It has been a while since we pushed out “A .Gov Media Player? Not Exactly…”, a blog post about arcadia-fl[dot]gov at the time of its compromise and serving a binary file, and “Philippine Government Site Infected with Spam Code”, which is about da[dot]got[dot]ph pages that is found to contain hidden Blackhat SEO spam links. Recently, we’ve noticed a number of .gov URLs that were broken into to host different pages.

Our first domain, one from Taiwan, has served a “Hacked by…” page which we normally see hackers put up to show that they’ve “owned” it.

"Hacked by..."click to enlarge

Doing a quick search of the email address leads to other compromises done by this particular hacker. The image above the big, green text is actually a Flash media file hosted on a Russian server that is also known to serve malware.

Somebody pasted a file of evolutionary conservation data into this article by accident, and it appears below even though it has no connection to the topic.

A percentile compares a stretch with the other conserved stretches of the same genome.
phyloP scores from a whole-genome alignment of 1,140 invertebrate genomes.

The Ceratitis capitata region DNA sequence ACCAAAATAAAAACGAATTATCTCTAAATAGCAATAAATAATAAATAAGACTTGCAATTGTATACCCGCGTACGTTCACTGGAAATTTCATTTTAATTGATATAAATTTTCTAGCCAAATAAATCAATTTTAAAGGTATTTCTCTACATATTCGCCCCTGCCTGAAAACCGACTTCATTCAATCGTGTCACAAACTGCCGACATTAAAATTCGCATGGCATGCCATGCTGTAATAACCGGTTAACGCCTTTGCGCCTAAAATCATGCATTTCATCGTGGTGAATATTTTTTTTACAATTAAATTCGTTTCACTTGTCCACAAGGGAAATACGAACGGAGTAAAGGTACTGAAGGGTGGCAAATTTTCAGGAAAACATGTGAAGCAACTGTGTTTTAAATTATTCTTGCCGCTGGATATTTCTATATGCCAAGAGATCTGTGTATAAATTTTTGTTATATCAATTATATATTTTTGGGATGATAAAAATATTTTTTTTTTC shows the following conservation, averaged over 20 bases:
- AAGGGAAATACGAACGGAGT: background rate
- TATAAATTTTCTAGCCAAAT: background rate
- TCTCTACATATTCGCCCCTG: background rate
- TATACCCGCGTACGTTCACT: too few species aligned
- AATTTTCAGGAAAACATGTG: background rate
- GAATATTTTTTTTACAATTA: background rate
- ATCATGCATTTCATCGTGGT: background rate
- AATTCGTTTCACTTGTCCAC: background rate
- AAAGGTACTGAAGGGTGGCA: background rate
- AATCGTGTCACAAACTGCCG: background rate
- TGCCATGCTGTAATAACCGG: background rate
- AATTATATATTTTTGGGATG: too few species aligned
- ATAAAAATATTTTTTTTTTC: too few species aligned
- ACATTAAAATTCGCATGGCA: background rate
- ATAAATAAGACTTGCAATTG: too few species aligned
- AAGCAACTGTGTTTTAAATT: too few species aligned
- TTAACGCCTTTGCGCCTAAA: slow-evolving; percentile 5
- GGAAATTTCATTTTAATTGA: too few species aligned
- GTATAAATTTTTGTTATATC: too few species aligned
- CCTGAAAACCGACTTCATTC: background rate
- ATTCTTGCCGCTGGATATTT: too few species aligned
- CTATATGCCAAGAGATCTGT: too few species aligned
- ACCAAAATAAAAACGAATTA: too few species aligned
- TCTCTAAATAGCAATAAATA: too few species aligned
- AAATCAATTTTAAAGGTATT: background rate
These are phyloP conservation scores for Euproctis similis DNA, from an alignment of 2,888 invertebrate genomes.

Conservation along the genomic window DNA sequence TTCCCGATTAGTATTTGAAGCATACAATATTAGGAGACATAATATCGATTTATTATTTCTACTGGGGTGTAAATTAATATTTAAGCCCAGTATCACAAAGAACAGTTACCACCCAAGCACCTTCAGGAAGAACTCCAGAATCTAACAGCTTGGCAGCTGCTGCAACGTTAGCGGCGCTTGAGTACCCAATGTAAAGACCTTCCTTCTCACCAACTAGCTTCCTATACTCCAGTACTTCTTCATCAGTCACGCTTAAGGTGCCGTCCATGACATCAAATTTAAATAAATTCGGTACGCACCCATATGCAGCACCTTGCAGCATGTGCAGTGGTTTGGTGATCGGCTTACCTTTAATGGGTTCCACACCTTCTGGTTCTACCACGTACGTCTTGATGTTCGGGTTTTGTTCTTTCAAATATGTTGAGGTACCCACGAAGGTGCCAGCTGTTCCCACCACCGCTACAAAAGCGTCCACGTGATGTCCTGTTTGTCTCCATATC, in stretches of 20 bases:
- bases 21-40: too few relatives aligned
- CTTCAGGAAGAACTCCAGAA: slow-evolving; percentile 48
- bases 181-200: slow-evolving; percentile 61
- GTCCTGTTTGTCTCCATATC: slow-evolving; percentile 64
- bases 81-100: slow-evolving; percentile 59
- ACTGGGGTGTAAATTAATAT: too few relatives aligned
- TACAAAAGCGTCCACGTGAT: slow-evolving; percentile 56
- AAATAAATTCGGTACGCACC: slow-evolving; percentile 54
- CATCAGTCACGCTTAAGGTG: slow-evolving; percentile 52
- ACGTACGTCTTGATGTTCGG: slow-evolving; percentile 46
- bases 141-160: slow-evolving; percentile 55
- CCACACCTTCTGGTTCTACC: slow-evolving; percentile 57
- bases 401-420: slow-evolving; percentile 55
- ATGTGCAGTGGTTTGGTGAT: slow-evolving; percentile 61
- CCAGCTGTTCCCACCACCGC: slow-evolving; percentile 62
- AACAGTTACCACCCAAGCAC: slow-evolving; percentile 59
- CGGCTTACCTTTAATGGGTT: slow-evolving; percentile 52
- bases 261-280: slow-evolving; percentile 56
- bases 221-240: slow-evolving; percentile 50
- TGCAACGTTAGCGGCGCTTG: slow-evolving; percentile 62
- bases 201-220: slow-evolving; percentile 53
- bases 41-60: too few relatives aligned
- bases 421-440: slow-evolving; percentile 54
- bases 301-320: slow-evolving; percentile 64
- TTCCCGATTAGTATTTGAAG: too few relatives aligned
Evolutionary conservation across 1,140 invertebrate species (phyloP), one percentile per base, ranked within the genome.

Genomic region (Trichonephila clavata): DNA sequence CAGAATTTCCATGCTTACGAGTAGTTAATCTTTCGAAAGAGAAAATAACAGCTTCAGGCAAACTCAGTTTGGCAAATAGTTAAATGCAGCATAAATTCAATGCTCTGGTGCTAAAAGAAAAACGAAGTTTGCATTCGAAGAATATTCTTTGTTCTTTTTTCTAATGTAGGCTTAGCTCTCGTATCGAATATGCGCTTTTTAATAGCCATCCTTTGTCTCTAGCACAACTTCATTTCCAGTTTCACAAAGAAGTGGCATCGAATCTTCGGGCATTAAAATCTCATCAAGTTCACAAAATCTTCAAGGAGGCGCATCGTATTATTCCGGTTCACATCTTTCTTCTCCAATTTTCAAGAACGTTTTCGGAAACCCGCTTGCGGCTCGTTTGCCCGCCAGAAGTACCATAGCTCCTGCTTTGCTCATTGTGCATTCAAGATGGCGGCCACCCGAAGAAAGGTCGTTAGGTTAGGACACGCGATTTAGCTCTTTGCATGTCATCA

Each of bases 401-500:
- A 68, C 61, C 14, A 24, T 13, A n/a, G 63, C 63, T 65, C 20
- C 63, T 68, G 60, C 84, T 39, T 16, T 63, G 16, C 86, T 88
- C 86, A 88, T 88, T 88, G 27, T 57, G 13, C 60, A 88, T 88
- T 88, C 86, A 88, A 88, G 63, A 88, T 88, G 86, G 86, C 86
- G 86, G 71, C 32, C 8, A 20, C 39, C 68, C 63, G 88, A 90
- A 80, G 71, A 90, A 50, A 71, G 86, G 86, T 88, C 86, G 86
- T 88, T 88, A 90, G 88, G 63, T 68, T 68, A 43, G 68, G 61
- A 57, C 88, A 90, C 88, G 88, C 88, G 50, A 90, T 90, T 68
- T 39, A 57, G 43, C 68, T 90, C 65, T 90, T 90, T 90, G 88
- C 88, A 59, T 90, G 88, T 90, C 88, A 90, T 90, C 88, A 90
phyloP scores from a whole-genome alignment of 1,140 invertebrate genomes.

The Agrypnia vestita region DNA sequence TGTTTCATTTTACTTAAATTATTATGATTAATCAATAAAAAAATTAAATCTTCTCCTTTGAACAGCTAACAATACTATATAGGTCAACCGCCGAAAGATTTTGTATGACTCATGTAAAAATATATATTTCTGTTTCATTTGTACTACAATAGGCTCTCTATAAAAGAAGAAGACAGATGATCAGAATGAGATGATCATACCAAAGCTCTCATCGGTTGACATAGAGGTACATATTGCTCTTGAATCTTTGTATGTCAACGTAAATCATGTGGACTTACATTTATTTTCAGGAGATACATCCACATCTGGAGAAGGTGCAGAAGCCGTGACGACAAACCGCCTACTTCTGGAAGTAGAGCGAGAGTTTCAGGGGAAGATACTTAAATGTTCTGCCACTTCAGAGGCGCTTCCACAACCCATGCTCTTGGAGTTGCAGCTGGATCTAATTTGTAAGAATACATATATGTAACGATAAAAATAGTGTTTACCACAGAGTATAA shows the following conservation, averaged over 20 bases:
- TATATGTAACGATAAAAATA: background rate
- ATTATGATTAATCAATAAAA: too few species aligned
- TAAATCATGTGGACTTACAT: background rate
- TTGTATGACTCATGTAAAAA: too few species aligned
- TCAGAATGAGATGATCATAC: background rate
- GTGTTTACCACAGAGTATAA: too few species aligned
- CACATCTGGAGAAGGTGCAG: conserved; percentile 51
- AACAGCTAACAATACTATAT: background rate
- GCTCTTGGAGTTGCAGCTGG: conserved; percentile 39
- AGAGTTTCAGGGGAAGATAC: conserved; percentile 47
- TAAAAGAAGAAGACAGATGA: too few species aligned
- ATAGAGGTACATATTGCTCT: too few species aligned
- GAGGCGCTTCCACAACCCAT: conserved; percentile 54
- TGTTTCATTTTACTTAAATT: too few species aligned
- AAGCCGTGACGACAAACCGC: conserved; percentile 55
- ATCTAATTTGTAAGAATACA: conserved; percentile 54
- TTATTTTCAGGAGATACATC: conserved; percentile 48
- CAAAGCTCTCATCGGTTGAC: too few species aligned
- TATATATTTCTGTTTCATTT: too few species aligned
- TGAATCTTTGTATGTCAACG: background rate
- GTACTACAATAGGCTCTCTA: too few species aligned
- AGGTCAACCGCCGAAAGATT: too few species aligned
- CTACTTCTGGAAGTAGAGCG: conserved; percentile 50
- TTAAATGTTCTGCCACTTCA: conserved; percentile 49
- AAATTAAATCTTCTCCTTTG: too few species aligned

We also found that a lot of pages hosted on this domain have spammy content revolving around Viagra, gambling, and student loans, among other else. For the complete list of spammy pages, here‘s the scan result page from Unmasked Parasites.

For our second domain, a Ukrainian government site, has served a Google Drive phishing page.

Looks phishy.click to enlarge

Both pages are now down.

With the number of .gov sites we have seen that are insecure, it pays for users to be careful of potential risks they may encounter when visiting them. As they remain vigilant with this, so, too, should admins with hardening site security and keeping pages free from spammy, phishy, and malicious content.

Jovi Umawing